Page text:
In an interview with the South China Morning Post News in October, Wang Jing, the Chinese businessman who in June was granted an enviable concession to construct an inter-oceanic canal through Nicaragua, reconfirmed that construction will get underway late next year and “ships will be using it” by December 2019. He also announced that detailed information about the investors committed to this work will be released by the end of 2013 and again denied that the government of China is behind the project.

A delegation of 15 business leaders from Nicaragua’s Superior Council of Private Enterprise (COSEP), headed by President Ortega’s son Laureano Ortega Murillo and accompanied by several pro-government figures— FSLN legislative bench chief Edwin Castro, environmentalist Kamilo Lara, political analyst Arturo Cruz and National Council of Universities president Telémaco Talavera—traveled to China for a week in October to meet with Wang Jing. It had initially been announced that Luis Callejas, the head of the opposition bench, would be part of the delegation but in the end he was excluded, presumably because other bench members had announced that he would use the trip to let Wang Jing know his concession would be repealed “once there is a democratic government in Nicaragua.” Not surprisingly, the visitors returned convinced of Wang’s capacity to pull off this megaproject and fascinated by the Chinese companies he has contracted for it. They are now asking that the HKND Group, Wang Jing’s own company, created especially for this project, be given “the benefit of the doubt.” The Canal Concession Law has been the object of 32 suits signed by a total of 180 Nicaraguan citizens for violating some 40 articles of the Constitution.

The rust plague that hit the region last year has by now affected some 46,000 hectares of Nicaragua’s coffee groves, 32% of the total. More than 32,000 of the country’s coffee growers and their families, some 176,000 people, will suffer from a drop in income for several years and more than 120,000 agricultural workers will lose their jobs. As if this wasn’t enough, coffee growers and exporters have also been hit by a reduction in international coffee prices. Almost a year after the fungus began infesting Nicaragua’s coffee trees, the government has just informed coffee growers of a “national coffee growing transformation and development program” to which they are expected to contribute via a new tax of between US$2 and $5 per quintal of coffee exported over the next four years. The coffee growers’ guilds, which were not consulted, rejected the plan because it was imposed in this emergency situation. They say the cost of producing a quintal of coffee is US$160-165, while the international price they are paid to export it is only US$105.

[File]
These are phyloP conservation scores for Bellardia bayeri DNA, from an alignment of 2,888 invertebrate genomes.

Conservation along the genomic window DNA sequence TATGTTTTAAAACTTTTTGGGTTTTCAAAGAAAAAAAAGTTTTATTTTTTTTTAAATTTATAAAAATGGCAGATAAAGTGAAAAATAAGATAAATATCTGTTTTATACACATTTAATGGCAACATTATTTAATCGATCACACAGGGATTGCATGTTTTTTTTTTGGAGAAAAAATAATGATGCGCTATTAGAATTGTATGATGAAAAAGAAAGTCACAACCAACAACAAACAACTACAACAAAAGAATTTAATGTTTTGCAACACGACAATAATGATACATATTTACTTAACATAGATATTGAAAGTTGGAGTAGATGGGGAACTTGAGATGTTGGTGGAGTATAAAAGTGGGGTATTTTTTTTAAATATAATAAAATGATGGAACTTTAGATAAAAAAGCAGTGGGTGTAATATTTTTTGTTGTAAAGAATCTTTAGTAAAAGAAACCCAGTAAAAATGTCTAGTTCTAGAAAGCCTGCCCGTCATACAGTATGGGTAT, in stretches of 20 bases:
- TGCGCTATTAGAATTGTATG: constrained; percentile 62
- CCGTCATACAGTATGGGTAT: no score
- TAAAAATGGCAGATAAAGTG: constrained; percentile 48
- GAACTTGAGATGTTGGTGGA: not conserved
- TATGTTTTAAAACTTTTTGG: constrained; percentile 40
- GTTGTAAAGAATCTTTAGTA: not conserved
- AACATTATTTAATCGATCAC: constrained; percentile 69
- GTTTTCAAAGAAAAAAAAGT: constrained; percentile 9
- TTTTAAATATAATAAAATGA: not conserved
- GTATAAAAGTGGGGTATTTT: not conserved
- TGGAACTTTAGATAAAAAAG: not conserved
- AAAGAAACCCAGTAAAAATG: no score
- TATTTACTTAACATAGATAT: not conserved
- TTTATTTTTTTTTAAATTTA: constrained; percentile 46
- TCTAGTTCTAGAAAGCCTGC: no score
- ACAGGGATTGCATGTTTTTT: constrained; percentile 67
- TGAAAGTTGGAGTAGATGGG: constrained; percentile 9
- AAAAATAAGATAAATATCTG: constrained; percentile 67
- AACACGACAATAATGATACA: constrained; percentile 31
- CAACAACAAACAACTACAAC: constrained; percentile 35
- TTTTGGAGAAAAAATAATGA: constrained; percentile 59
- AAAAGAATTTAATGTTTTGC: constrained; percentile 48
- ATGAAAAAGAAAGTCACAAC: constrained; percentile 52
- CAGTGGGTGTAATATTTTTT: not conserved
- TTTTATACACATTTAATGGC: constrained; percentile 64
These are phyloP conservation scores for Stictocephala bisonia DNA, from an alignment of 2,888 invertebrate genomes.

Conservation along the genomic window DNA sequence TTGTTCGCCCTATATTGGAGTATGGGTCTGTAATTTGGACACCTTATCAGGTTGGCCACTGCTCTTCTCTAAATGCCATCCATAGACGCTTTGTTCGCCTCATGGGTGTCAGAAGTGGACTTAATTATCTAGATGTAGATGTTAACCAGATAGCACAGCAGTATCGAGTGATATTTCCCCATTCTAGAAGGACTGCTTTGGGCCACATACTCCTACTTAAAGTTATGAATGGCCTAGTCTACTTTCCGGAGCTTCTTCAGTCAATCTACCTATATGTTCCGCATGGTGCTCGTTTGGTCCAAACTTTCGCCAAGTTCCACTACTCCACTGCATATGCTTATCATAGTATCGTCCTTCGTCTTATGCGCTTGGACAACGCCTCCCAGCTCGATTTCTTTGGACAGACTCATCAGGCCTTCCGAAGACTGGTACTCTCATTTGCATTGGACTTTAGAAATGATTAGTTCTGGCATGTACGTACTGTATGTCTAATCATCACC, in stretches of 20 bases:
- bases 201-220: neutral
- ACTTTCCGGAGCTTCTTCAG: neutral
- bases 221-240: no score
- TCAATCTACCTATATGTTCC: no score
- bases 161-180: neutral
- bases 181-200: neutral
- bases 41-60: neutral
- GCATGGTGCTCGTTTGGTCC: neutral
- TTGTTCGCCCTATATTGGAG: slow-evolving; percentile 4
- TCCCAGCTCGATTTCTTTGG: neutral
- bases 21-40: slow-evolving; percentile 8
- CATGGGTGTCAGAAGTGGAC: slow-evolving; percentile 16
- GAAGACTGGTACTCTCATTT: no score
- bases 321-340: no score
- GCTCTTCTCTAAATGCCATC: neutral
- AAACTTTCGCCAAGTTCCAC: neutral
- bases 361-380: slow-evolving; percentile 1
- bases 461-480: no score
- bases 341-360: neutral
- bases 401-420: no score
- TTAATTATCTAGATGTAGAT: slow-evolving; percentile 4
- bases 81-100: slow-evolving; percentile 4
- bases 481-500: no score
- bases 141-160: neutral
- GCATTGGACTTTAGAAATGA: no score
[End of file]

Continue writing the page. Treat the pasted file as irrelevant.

Meanwhile, the Sandinista Renovation Movement (MRS) introduced a bill on October 18 to both protect coffee growers from the propagation of the fungus and adapt coffee-growing to a context of climate change. The drafting of the bill was preceded by consultations with growers, exporters and technicians who work on coffee production. Among other things it proposes that the State decree a phytosanitary emergency for six months and provide a package of agrochemicals free of charge to affected small growers with 3.5 hectares or less and at half price to those with between 3.5 and 7 hectares. It also proposes that the state development bank, Banco Produzcamos, grant a short-term loan with no more than 8% annual interest to coffee growers with between 7 and 14 hectares to buy inputs to control the plague and that the State give all those with under 14 hectares a package of seeds and inputs to grow food. Finally, the bill proposes that the State create a coffee renovation program and a set of monitoring and control, research, training, technology transfer and technical assistance actions to improve coffee cultivation and also expeditiously legalize the lands of small coffee growers who still don’t have property titles.

On October 29, at the 149th session of the Inter-American Commission on Human Rights (IACHR), the Nicaraguan Human Rights Center (CENIDH) presented various cases it has documented showing the increasing institutional weakening of the National Police. The most notorious one occurred on June 22, when police looked on without intervening as a gang of FSLN militants assaulted and robbed some 50 youths who were supporting elderly retirees protesting the government’s refusal to give them the small pension to which they were legally entitled. CENIDH decided to denounce the situation before the IACHR after exhausting all channels with domestic entities and seeing no progress in the investigation.

On October 26, the seventh anniversary of the criminalization of therapeutic abortion independent of the cause, Nicaragua’s women’s organizations reminded the public that the Supreme Court has shelved 46 suits of unconstitutionality against that law for six years and nine months, violating the 60-day legal deadline for ruling on them.